Music in the House

Readers of this blog know that I love music. My musical tastes are predicated on many things, various influences, but generally center around rock and roll and the subsequent tributaries that branch out from that originally subversive shoot.

I love live music, but like many of us as we get older, going out and seeing  live rock and singer/songwriters doesn’t happen a fraction as often as it did for me in my 20s, 30s, and even into my early 40s. While not unfamiliar with house concerts and the movement of some artists to adopt this vehicle for playing out and even touring, I had never been to one. That would all change on Tuesday night.

Mary and I were invitees, attending our very first house concert at our friend Lesley’s house, in Falmouth. When I got the invitation two weeks ago inviting us, I was really excited; finally, I would get to experience a concert held in someone’s home.

To be honest, I didn’t know what to expect. Lesley and co-host, Susan Cabot, suggested bringing a folding chair, something to share, and carpooling if you could; the invite also said it wasn’t a fundraiser, wouldn’t be overtly political, and it mentioned community-building.

Life is filled with running to and fro and clogged calendars. As luck would have it, Mary and I both had an open night and we were pleased that we’d be seeing Lesley and Roger again. The last time we’d been in the same place together was a December holiday party.

So, what is a house concert? I hate to disappoint those looking for something profound—it is exactly as it sounds—a concert held in someone’s house. While that explanation is simplistic to the max, the event can and would involve as much complexity as listeners cared to assign and imbue it with.

At one time, before music and just about everything in our culture became commodified, it was common for music and musicians to be part of any gathering and coming together of people. In fact, the musician traveling from house to house hearkens back to the days when music was played in settings that were more personal and intimate, not the large concert hall, or even club.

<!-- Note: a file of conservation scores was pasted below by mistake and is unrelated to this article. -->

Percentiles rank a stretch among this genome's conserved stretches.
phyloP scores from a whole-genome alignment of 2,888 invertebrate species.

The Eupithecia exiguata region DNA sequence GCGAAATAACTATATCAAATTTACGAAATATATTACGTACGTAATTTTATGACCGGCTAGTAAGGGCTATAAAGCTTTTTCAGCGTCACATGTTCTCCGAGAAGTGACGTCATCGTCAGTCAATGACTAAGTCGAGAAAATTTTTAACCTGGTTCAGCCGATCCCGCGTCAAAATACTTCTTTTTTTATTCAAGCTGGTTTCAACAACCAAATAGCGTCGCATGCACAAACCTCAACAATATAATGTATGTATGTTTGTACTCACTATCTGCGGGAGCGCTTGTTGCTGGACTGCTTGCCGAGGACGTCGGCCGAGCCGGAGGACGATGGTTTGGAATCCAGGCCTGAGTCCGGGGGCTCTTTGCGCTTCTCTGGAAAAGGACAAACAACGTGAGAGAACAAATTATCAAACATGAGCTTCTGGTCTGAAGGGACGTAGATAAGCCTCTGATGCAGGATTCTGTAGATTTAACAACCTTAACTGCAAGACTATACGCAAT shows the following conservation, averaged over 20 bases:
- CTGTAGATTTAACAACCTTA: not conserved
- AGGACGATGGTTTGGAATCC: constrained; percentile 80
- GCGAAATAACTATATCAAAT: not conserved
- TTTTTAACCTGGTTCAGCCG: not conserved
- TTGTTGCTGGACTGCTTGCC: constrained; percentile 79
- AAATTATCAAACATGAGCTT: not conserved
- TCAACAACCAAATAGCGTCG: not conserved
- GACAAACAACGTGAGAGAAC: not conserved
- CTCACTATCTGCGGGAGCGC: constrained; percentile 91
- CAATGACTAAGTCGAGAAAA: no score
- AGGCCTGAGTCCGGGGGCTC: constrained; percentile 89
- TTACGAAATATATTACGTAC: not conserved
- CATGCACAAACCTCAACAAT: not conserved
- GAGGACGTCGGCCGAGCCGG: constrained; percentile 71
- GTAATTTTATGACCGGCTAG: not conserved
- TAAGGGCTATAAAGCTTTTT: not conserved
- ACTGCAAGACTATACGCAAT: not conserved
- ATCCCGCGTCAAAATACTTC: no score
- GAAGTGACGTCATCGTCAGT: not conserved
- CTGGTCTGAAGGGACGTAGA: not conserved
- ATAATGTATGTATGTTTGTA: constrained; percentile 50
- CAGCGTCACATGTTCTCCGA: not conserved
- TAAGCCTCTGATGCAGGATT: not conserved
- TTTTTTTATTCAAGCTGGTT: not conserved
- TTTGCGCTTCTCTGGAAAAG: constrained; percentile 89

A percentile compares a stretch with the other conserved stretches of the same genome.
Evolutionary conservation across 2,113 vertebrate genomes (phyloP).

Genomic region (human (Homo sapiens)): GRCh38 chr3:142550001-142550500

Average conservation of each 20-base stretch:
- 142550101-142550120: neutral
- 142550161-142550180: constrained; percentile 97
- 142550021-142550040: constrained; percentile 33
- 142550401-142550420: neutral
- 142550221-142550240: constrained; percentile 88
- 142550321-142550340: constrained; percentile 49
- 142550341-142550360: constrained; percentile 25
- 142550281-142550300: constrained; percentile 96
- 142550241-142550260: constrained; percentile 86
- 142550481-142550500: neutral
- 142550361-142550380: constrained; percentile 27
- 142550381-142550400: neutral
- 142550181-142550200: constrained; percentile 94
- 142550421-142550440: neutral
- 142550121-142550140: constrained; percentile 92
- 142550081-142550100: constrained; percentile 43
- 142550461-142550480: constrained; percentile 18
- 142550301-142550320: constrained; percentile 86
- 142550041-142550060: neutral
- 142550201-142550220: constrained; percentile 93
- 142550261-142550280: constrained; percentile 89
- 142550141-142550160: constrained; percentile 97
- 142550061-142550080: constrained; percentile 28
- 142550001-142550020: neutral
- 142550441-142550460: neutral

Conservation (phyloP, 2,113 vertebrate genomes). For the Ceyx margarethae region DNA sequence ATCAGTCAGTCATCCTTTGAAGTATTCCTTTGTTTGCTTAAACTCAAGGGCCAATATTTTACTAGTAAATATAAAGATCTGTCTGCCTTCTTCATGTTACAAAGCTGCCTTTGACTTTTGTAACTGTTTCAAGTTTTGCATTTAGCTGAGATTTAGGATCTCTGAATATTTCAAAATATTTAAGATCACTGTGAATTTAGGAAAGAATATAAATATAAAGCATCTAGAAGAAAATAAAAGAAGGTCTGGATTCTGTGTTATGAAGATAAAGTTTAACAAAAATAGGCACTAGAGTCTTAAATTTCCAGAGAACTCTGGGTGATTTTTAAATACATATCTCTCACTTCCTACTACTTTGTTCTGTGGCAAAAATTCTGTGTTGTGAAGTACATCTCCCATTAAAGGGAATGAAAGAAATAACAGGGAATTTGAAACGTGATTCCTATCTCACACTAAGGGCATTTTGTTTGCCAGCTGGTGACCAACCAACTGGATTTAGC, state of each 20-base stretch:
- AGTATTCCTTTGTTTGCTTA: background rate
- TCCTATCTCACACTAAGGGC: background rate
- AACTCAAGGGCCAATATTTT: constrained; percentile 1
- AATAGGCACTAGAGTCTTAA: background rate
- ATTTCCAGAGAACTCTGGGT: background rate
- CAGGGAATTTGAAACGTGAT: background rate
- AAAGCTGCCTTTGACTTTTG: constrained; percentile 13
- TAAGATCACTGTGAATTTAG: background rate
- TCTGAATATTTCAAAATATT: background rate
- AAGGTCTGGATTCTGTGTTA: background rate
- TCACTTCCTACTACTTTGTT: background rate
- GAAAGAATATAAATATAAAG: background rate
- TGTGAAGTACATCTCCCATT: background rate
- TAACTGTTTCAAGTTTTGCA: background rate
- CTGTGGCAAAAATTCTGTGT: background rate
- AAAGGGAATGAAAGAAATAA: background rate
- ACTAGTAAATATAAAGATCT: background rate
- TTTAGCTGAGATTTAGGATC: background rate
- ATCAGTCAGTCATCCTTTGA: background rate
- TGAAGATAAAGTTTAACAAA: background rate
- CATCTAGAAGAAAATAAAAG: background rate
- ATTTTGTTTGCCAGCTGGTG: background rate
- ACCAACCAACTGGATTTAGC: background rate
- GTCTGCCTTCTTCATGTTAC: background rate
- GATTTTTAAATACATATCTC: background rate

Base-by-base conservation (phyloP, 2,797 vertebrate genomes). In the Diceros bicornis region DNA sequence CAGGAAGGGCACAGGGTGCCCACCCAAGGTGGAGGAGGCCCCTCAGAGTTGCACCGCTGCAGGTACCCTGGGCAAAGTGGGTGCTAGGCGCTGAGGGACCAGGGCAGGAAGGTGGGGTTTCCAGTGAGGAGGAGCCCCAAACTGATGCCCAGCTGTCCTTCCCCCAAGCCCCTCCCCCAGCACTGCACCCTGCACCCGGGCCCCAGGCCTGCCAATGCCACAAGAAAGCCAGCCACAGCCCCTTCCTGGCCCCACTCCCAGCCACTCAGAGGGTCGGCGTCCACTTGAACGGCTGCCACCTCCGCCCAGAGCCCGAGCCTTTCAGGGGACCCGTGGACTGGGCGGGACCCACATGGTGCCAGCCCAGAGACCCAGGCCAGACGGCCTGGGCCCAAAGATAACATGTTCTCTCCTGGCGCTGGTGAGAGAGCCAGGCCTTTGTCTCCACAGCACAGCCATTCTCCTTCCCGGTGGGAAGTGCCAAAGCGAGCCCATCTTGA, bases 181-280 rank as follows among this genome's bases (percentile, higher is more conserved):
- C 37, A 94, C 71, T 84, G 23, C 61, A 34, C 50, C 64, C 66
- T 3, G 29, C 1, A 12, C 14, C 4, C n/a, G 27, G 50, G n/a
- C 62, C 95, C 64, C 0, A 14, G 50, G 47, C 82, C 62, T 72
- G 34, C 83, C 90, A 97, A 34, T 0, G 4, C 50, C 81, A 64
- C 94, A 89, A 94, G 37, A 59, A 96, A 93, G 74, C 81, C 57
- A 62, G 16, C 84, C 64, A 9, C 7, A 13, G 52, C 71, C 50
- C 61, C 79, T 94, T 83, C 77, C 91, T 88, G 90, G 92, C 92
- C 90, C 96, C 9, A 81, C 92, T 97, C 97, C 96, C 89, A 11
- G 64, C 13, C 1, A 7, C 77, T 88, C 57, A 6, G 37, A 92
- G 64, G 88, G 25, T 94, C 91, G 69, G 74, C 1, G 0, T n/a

Music, performed by a talented, engaged performer, capable of connecting with a group of people, sharing a special evening in someone’s home is powerful and has tremendous potential for bringing about a collective coming-together.


Michael Holt would become the fit for that bill. Talented? Check. Engaged (and engaging)? For sure.  

I knew immediately that Holt was a different musical cat when he took the time before the show’s 7:30 start to come around as people were meeting and mingling over light refreshments, introducing himself and talking with those attending.

Michael Holt meeting his audience before the show.

Michael Holt meeting his audience before the show.

This simple act of connecting with his audience, in a humble and human way moved his music from the realm of transactional entertainment, where an audience pays for the privilege of being entertained. Instead, Holt communicated that “I am here to connect, share my art, and I hope we have a special experience tonight.”

My interest and awareness of independent music, with its origins in rock (punk, post-punk, emo, slowcore, shoegazer, and now, post-rock) has progressively moved into other realms brushing up against the music I’ve been listening to and interested in for some 30 years. That swath of artists is large, even bordering on extensive, and yet, I discover new musicians and bands nearly every week. I’d put Holt in the new discovery category, although I had some awareness of a band he was part of, the Mommyheads, during the mid-90s, and during the time I was doing radio slots at various college stations.